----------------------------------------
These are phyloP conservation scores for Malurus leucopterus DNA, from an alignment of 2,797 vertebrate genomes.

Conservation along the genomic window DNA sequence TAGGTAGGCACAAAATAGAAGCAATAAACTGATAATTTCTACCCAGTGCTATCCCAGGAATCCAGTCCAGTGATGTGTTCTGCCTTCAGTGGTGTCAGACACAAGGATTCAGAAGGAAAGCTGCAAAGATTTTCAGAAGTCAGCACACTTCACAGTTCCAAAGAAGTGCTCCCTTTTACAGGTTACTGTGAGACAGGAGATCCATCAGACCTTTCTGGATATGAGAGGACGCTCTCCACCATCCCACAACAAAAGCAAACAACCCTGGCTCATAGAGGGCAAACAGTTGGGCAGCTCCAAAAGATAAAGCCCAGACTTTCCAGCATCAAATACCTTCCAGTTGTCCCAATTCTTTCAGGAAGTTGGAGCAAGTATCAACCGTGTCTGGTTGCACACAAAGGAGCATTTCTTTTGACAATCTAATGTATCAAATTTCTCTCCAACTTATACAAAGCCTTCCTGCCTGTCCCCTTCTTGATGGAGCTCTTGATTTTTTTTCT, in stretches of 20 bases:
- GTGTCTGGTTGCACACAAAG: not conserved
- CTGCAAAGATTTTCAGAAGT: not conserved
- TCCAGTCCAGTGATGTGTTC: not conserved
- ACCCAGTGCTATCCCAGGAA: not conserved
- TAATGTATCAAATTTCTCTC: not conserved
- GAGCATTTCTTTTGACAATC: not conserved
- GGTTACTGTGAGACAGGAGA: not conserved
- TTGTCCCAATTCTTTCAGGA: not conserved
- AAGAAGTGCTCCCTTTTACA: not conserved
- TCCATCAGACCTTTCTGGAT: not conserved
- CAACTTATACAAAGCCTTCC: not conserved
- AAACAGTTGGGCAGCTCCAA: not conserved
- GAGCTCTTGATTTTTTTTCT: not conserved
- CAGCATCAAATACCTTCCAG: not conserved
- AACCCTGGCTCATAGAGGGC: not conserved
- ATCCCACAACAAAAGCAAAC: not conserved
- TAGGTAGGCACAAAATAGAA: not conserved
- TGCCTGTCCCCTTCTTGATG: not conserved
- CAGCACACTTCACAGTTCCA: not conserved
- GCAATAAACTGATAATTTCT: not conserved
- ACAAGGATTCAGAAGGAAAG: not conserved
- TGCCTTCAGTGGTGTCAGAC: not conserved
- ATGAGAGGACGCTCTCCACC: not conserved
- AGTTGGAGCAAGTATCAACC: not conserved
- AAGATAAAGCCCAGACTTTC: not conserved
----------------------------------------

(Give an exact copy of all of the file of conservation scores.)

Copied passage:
These are phyloP conservation scores for Malurus leucopterus DNA, from an alignment of 2,797 vertebrate genomes.

Conservation along the genomic window DNA sequence TAGGTAGGCACAAAATAGAAGCAATAAACTGATAATTTCTACCCAGTGCTATCCCAGGAATCCAGTCCAGTGATGTGTTCTGCCTTCAGTGGTGTCAGACACAAGGATTCAGAAGGAAAGCTGCAAAGATTTTCAGAAGTCAGCACACTTCACAGTTCCAAAGAAGTGCTCCCTTTTACAGGTTACTGTGAGACAGGAGATCCATCAGACCTTTCTGGATATGAGAGGACGCTCTCCACCATCCCACAACAAAAGCAAACAACCCTGGCTCATAGAGGGCAAACAGTTGGGCAGCTCCAAAAGATAAAGCCCAGACTTTCCAGCATCAAATACCTTCCAGTTGTCCCAATTCTTTCAGGAAGTTGGAGCAAGTATCAACCGTGTCTGGTTGCACACAAAGGAGCATTTCTTTTGACAATCTAATGTATCAAATTTCTCTCCAACTTATACAAAGCCTTCCTGCCTGTCCCCTTCTTGATGGAGCTCTTGATTTTTTTTCT, in stretches of 20 bases:
- GTGTCTGGTTGCACACAAAG: not conserved
- CTGCAAAGATTTTCAGAAGT: not conserved
- TCCAGTCCAGTGATGTGTTC: not conserved
- ACCCAGTGCTATCCCAGGAA: not conserved
- TAATGTATCAAATTTCTCTC: not conserved
- GAGCATTTCTTTTGACAATC: not conserved
- GGTTACTGTGAGACAGGAGA: not conserved
- TTGTCCCAATTCTTTCAGGA: not conserved
- AAGAAGTGCTCCCTTTTACA: not conserved
- TCCATCAGACCTTTCTGGAT: not conserved
- CAACTTATACAAAGCCTTCC: not conserved
- AAACAGTTGGGCAGCTCCAA: not conserved
- GAGCTCTTGATTTTTTTTCT: not conserved
- CAGCATCAAATACCTTCCAG: not conserved
- AACCCTGGCTCATAGAGGGC: not conserved
- ATCCCACAACAAAAGCAAAC: not conserved
- TAGGTAGGCACAAAATAGAA: not conserved
- TGCCTGTCCCCTTCTTGATG: not conserved
- CAGCACACTTCACAGTTCCA: not conserved
- GCAATAAACTGATAATTTCT: not conserved
- ACAAGGATTCAGAAGGAAAG: not conserved
- TGCCTTCAGTGGTGTCAGAC: not conserved
- ATGAGAGGACGCTCTCCACC: not conserved
- AGTTGGAGCAAGTATCAACC: not conserved
- AAGATAAAGCCCAGACTTTC: not conserved